Wellington chef, sustainability champion and national sales manager of Yellow Brick Road Martin Bosley, says anyone forecasting the demise of tarakihi needs to have a look at the science around the Quota Management System.
“At Yellow Brick Road, we supply around 300 restaurants and our reputation relies on the sustainability of the fish we supply to our customers.
“The word, 'sustainable' is misunderstood. Put simply, a sustainable fishery is one whose practices can be maintained indefinitely without adversely impacting on other species within the ecosystem.
“At Yellow Brick Road, our touchstone for sustainability is the Quota Management System. From quota management we consider provenance and practice. There are many ways to catch a fish. There are ways to show respect and demonstrate responsibility in catching and purchasing fish that engender true sustainability.
“What we are seeing now, in the debate over the sustainability of tarakihi is the Quota Management System in action. If you see a stock reduce you cut how much you catch. It’s that simple.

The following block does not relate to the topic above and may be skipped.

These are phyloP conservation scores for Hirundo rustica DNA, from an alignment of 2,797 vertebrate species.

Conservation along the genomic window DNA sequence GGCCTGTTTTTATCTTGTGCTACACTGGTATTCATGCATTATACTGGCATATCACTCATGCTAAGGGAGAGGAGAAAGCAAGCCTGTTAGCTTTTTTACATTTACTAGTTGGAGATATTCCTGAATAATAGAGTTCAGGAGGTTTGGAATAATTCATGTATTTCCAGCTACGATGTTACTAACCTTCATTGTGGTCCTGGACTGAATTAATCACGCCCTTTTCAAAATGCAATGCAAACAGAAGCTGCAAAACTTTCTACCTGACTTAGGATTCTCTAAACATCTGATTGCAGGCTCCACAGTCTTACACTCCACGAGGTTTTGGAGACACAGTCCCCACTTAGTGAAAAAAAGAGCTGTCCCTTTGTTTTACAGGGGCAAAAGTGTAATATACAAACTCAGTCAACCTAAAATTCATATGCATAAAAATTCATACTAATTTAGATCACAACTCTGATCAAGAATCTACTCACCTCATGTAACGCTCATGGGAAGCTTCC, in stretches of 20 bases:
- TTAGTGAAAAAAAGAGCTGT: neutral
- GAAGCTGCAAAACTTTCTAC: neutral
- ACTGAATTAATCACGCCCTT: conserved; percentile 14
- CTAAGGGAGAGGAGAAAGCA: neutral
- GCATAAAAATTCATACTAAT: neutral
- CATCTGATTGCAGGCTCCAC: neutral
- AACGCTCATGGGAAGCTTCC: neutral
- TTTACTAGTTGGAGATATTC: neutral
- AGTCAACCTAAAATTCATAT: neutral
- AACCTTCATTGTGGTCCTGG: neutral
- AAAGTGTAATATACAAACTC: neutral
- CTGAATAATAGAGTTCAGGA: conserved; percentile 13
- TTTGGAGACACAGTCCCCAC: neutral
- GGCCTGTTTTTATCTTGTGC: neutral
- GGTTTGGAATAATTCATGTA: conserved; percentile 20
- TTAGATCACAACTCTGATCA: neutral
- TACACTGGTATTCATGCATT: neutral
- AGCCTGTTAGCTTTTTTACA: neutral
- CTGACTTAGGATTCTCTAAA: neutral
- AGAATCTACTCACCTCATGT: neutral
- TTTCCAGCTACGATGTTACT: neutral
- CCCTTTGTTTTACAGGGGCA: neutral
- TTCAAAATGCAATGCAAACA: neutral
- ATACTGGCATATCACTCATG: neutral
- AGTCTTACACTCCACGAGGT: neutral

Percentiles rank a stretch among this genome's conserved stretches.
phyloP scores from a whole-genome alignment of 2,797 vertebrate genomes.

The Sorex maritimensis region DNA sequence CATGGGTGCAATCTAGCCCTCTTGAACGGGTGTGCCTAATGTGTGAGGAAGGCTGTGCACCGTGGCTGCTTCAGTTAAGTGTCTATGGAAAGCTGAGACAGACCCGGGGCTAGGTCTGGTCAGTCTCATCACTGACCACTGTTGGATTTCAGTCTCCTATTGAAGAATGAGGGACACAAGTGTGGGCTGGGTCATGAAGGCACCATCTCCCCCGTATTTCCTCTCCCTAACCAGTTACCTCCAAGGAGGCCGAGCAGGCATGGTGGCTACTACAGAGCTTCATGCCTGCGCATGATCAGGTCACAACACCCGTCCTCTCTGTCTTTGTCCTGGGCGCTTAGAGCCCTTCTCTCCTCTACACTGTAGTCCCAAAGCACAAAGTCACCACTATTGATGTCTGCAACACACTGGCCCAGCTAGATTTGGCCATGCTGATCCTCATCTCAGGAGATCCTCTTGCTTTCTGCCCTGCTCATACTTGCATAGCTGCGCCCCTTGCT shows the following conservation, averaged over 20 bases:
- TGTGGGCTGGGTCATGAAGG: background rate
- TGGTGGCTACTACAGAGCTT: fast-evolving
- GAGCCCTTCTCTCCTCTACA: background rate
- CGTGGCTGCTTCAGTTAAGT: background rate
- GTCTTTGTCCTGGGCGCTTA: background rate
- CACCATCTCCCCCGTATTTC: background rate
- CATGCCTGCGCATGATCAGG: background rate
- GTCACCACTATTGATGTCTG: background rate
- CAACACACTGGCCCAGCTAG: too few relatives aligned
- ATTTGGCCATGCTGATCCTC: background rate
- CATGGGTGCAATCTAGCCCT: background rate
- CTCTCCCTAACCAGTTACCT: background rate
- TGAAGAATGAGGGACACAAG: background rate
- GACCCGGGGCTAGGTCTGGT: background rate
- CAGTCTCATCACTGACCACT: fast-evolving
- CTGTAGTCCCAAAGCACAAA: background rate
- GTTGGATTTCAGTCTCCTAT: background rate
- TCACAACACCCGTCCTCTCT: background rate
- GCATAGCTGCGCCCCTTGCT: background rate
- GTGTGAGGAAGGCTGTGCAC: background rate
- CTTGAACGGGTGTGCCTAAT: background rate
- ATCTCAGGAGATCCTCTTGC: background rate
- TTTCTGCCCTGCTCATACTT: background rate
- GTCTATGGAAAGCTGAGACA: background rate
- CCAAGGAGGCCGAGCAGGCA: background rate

“The commercial fishing industry took a 20 percent cut in the quota last year and the stock is rebuilding. They are also actively working on further proposals to ensure the stock continues to rebuild.
“I’m still supplying my customers tarakihi because I know how the Quota Management System works. And I believe in the science.
“The last time we had a fish stock in trouble was prior to the Quota Management coming in. In that case it was orange roughy but that species is now the gold standard in sustainable fisheries.
“Fish forms an integral part of our lives and of our food culture and, yes, we should always be eating sustainable species.
“I would also encourage people to be a bit more adventurous and try other species as well. We tend to only eat five or six different species when there are dozens of great eating fish in your fish shop.
“But if it’s tarakihi you want to eat, go right ahead and enjoy it.”
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